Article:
We are renting a house on the Upper Madison. My Montana-based sister-in-law and her family have joined us, and all together, we are a party of 12.
We have a list of various chores that we divide up, and once I’ve done mine, I’m a free man. The kids are happy going to Yellowstone with their cousins, and my wife is enjoying spending time with her sister, with whom she is very close.
I’ve a hall pass to fish, and am doing so for 9 to 12 hours each day. My finger tips are bleeding from handling so much line.
I admit that I’ve had tears in my eyes a few times while I am on the river. I am that happy. I caught a fish near the house after a long day with many trout, and my wife snapped the picture above.
The hours on the river go by incredibly quickly. Everywhere, and all around, there is incredible beauty. Up ahead, you see hawks circling, hunting for trout. The scenery all around you is of a beautiful mountain range and a twisty, turn-y river that beckons you with cold water, beautiful rapids, and deep pools. Verdant meadows abound.
Wading in the river is like one long meditation for me. I’m often humming a spiritual song, like this one, called “Fuego de Dios.”
As an extrovert in an outbound job, it may sound weird to be alone on a river all day. But, fly fishing is a bit like skiing. Your brain is always on. One wrong move, and you fall into the river.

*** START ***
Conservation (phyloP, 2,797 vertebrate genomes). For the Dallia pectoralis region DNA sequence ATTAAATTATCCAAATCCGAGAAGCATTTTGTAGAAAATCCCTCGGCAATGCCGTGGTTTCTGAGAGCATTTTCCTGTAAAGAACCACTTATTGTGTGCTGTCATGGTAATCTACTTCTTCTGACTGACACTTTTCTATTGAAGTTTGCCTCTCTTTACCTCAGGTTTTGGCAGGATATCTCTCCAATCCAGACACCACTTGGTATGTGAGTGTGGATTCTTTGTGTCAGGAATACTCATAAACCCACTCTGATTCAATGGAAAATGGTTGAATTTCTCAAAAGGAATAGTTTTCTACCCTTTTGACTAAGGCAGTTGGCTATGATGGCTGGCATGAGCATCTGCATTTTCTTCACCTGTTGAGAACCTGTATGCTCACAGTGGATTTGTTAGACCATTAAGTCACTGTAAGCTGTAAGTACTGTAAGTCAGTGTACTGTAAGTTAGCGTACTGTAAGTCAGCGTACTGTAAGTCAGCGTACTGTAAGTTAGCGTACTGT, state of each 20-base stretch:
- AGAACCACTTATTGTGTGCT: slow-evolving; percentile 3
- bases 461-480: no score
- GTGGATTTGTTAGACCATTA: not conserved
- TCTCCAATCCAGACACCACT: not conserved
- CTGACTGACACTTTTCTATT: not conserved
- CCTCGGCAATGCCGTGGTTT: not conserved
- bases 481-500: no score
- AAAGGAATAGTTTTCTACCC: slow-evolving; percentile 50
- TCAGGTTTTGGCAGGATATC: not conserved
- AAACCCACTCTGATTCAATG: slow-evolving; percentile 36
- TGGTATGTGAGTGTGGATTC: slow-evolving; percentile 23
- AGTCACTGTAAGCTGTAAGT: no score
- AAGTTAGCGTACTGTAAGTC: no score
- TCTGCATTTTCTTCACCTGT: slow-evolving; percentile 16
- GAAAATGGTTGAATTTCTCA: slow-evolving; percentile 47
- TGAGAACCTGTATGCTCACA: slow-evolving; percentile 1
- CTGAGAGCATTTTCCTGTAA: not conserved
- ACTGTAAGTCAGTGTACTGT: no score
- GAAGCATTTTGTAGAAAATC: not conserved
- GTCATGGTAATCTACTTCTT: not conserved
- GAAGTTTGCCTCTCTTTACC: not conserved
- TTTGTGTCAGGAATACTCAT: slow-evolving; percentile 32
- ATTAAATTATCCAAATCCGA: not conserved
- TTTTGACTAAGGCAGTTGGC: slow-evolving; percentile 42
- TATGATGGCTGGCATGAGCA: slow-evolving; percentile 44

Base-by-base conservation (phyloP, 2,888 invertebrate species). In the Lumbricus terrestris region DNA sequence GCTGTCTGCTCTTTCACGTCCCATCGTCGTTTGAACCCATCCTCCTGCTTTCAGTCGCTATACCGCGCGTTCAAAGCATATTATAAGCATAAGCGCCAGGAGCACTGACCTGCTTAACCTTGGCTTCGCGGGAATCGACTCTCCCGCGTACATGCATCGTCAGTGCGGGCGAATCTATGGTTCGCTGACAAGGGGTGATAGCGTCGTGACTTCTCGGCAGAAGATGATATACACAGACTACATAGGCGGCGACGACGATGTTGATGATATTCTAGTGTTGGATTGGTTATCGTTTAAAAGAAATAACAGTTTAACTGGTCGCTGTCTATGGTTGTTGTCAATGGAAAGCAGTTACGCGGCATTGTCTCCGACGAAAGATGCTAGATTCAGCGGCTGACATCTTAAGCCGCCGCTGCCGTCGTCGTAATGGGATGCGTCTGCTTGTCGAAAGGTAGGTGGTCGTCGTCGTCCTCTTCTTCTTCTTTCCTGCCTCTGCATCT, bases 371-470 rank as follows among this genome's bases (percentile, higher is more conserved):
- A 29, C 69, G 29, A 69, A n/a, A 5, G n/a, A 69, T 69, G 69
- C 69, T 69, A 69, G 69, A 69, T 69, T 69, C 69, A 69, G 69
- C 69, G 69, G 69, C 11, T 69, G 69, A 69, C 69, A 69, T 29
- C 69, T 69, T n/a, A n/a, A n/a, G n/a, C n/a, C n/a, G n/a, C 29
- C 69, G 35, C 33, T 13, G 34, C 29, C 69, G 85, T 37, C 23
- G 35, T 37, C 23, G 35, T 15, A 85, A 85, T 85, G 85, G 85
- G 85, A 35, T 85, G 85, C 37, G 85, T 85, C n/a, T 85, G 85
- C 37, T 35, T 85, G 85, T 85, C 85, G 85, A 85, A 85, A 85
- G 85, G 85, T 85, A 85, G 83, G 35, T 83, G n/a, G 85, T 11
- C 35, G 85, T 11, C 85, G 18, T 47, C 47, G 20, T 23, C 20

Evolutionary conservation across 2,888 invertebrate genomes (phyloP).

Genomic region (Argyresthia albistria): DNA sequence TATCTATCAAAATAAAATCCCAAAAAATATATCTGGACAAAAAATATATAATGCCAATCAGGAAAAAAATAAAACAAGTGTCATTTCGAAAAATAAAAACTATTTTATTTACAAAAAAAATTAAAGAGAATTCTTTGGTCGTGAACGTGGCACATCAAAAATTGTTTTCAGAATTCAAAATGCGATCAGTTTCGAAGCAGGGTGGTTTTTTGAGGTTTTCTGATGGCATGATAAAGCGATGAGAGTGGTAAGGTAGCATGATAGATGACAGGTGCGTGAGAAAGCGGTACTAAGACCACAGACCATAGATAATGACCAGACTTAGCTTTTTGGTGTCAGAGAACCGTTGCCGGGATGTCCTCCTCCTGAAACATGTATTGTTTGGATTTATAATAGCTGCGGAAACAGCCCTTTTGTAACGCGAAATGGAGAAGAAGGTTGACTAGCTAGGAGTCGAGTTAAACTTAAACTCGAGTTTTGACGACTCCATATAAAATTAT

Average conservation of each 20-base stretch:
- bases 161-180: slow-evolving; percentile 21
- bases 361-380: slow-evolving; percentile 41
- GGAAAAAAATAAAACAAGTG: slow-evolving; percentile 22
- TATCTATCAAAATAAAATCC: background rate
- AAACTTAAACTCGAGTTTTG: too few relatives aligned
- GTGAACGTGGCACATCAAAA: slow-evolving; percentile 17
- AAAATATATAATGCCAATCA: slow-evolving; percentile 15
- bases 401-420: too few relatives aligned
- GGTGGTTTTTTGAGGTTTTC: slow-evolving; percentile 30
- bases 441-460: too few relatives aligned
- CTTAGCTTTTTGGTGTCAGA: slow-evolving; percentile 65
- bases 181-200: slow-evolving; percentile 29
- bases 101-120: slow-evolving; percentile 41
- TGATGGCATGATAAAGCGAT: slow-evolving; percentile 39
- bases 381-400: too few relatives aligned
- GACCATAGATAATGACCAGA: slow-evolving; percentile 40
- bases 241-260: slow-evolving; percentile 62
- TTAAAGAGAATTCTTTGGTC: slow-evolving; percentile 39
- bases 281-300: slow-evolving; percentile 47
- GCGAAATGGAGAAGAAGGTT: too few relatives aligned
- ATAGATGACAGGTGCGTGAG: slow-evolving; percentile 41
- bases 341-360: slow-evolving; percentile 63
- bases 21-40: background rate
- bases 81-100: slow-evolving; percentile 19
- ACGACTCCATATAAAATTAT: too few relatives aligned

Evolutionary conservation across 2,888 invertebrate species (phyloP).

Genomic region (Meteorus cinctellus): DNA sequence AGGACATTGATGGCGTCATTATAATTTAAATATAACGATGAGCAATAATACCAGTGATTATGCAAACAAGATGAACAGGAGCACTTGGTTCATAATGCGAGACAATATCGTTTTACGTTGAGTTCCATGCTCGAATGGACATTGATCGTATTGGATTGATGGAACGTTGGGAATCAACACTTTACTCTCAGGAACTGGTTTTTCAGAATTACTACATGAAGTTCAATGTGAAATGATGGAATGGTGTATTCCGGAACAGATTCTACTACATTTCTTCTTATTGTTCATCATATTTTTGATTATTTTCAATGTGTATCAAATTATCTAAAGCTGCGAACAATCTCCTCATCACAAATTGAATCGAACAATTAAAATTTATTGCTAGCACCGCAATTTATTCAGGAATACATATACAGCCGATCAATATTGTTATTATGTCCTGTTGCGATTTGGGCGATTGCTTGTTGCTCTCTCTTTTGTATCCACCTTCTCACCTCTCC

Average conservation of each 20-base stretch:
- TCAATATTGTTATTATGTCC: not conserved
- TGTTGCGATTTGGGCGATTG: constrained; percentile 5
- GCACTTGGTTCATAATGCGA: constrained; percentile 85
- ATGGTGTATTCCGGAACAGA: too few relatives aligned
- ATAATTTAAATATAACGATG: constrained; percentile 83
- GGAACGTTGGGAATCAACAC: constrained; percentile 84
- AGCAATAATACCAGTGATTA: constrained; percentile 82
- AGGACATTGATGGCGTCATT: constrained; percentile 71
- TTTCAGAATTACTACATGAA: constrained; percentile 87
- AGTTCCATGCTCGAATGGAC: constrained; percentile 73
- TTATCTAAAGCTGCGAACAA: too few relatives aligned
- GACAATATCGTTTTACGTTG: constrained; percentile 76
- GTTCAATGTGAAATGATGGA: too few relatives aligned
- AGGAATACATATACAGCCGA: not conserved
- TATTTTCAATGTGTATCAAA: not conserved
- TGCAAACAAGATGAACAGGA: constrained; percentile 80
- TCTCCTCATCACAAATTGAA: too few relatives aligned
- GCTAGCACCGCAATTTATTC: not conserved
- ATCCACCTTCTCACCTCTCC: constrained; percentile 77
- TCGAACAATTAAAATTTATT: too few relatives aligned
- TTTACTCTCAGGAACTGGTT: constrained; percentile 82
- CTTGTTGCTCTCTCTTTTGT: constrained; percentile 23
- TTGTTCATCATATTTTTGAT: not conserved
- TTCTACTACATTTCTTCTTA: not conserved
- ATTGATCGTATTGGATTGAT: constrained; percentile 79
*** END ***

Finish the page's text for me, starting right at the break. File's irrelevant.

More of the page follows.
You’re constantly stalking for trout, anticipating where they may be, and being hyper-vigilant to have a drag-free float of the fly (trout will ignore flies that don’t ride naturally in the current). You’re on the look-out for what bugs may be hatching. And, you’re often changing flies to see what will work.
It is hard to predict the trout out here. One day, in one spot, I had a dozen strikes. The next day, I went back: nothing. Some days I catch a lot of fish. On other days, not many.
The fishing here hasn’t been easy. The water level is very low, and so, to find the bigger fish, you have to trudge to the middle of the river, where the current is strong, and the water is deeper and can sweep you off your feet.
Also, the trout in the Madison are wily. It is catch-and-release out here and the fish are wild. So, over time, they get very experienced and tough to catch.
But, then, it happens.
You feel the tug on your line. There is a surge of adrenalin when you hook a fish and fight it. Then, relief and joy when you successfully net it. Completely amped-up happiness.
Then, you release the fish and watch it slowly swim away. You feel a little sad as the trout flicks its tail and disappears.
I’ve had some good luck, including a 20″ brown and a 17″ rainbow, among quite a few others. Beautiful fish. Some look silver, others are greenish-yellow, and the rest are a translucent glow of blue, red and pink.
A dream come true.